Friday, 15 May 2015

Resigning in New Zealand

Once we have made the decision to resign, then we need to talk to our immediate manager, clearly communicating the date we aim to leave by, and - if we feel we can - explaining why we are going; or, more positively, where we are going to. 

In New Zealand, we need to acknowledge the required notice period in our employment contract, and let our manager know what our last day will be. If our exit date needs to be earlier than our notice period, the organisation is entitled to withhold our salary for the days that we are unable to work. If this is the case, then we may need to negotiate how an earlier exit might work for both of us. 

However, there are some organisations which will put us on 'gardening leave' rather than leave us at work, potentially poaching customers or information. We need to be mentally prepared for that, particularly if we are a senior staff member.

We should have our resignation letter already prepared and printed to give to our manager at the conclusion of our meeting (get a template from Careers New Zealand here). In that letter we need to state what our final date will be, and to date and sign the letter: these are our only legal requirements. Any additional information we offer is our own decision. We could explain what we are moving on to - if we felt comfortable in putting that in writing - and, again if we felt comfortable, detail the benefits that our work for the organisation has given us.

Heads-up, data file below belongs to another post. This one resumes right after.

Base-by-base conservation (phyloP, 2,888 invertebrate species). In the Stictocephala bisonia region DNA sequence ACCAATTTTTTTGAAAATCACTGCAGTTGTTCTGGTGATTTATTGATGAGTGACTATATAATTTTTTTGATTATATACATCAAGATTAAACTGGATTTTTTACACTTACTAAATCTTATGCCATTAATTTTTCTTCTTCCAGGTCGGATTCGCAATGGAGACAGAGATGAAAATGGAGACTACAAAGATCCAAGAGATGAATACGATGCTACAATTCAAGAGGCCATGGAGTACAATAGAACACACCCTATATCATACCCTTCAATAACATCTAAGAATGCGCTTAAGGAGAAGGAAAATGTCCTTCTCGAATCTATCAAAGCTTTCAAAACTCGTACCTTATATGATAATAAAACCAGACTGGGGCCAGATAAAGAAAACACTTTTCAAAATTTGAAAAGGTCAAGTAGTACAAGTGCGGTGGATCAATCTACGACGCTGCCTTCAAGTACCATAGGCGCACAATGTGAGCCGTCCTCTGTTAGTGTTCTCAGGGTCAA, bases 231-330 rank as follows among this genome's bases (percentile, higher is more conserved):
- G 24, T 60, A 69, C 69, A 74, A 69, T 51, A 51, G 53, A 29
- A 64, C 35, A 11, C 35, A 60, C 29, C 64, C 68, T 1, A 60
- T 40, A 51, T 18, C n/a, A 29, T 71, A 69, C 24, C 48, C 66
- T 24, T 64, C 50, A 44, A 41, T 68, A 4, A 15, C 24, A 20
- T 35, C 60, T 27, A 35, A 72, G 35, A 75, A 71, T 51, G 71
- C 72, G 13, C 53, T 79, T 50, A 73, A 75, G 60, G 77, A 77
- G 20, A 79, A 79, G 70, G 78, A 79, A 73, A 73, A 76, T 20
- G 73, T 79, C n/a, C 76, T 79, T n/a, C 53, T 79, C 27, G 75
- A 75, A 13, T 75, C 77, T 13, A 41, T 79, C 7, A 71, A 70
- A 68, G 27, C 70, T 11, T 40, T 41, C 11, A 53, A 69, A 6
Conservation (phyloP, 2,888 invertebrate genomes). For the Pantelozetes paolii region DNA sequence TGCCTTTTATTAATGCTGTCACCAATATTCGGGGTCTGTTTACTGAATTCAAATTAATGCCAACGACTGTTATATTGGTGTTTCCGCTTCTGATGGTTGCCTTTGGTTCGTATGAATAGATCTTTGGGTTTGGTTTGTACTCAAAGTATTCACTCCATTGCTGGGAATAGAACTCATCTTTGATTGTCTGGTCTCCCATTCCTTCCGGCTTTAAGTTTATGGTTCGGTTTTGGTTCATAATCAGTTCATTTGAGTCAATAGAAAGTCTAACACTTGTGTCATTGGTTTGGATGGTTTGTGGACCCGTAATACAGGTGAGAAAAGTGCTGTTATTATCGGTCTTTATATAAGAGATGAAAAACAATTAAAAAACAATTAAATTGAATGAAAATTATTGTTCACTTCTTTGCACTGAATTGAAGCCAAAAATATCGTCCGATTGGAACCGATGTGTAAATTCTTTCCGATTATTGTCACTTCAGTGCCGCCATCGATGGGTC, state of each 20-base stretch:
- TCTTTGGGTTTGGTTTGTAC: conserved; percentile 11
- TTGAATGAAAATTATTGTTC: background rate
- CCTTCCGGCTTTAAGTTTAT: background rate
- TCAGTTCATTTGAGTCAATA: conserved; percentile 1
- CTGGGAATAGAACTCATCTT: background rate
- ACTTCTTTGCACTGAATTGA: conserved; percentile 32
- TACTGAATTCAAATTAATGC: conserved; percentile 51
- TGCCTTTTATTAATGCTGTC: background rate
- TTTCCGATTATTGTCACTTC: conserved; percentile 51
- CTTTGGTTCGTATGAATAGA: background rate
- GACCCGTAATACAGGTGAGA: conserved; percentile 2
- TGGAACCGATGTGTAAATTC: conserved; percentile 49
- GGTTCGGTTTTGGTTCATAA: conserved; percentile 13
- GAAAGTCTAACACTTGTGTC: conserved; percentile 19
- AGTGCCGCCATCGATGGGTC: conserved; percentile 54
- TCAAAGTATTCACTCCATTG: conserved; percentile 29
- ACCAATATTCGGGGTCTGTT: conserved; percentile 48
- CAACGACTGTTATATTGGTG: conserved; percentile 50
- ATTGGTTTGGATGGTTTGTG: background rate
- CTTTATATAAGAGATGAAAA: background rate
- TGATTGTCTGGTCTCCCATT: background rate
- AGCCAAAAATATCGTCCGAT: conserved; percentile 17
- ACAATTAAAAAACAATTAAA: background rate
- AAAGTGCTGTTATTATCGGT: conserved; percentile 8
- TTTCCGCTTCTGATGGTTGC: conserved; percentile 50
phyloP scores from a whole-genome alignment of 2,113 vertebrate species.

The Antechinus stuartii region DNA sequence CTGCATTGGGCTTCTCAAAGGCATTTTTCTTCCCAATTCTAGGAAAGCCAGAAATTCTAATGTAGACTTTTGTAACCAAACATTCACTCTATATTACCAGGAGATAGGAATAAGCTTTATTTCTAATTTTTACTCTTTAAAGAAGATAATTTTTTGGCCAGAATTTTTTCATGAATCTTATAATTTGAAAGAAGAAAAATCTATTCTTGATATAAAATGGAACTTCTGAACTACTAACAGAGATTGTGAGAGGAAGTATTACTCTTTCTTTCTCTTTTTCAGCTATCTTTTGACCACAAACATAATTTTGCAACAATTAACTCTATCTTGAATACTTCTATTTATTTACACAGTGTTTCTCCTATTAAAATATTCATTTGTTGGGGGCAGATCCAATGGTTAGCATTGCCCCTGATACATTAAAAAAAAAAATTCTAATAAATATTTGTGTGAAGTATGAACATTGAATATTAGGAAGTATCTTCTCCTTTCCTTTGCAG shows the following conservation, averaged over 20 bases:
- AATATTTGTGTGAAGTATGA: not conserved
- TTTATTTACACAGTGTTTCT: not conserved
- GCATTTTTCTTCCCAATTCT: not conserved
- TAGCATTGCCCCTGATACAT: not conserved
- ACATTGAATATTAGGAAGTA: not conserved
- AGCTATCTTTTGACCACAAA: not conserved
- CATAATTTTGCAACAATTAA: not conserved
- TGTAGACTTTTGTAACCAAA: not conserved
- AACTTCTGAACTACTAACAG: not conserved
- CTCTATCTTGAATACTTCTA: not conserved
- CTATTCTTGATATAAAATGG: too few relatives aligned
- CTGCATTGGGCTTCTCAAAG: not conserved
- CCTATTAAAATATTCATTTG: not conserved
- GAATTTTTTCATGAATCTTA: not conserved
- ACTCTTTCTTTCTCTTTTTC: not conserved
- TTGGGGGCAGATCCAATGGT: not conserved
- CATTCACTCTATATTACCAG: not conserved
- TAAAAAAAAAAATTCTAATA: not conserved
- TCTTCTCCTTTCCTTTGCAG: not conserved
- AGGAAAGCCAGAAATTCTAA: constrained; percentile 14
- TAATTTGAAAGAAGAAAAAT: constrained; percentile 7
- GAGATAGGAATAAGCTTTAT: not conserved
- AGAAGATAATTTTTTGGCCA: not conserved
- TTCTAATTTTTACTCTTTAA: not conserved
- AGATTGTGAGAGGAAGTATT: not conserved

It is a good idea to be gracious in our resignation letter. People move companies regularly, and we are better to show good manners, and keep our reputation clean. As we are leaving, we can leave any crap about the job behind as well. 

Once we have broken the news to our immediate manager, it will be up to our manager to consult further within the organisation, and to then get back to us to outline the process for our departure. We may not be able to tell any of our colleagues that we are leaving until there is an organisational announcement, and - if we want a cordial exit - we need to allow the organisation to follow their own internal schedule and PR programme. I know of someone who was not allowed to say they were leaving until the organisation announced the appointment of the new person; and in the lee of that announcement came the aside that the present incumbent was leaving. It was an awful way of handling an exit, but it was not up to the person who was resigning to drive that process.

We do not need to attend an exit interview unless we want to. In one position I held, I was asked to attend an exit interview lunch. I attended the lunch, but as I did not trust the interviewer to keep any feedback appropriately confidential, I simply redirected the conversation to other matters. I kept my reputation, and had a nice lunch on the company I was leaving. 

I think the best advice is: be polite, only explain what we need to, and move on to the next big thing. 


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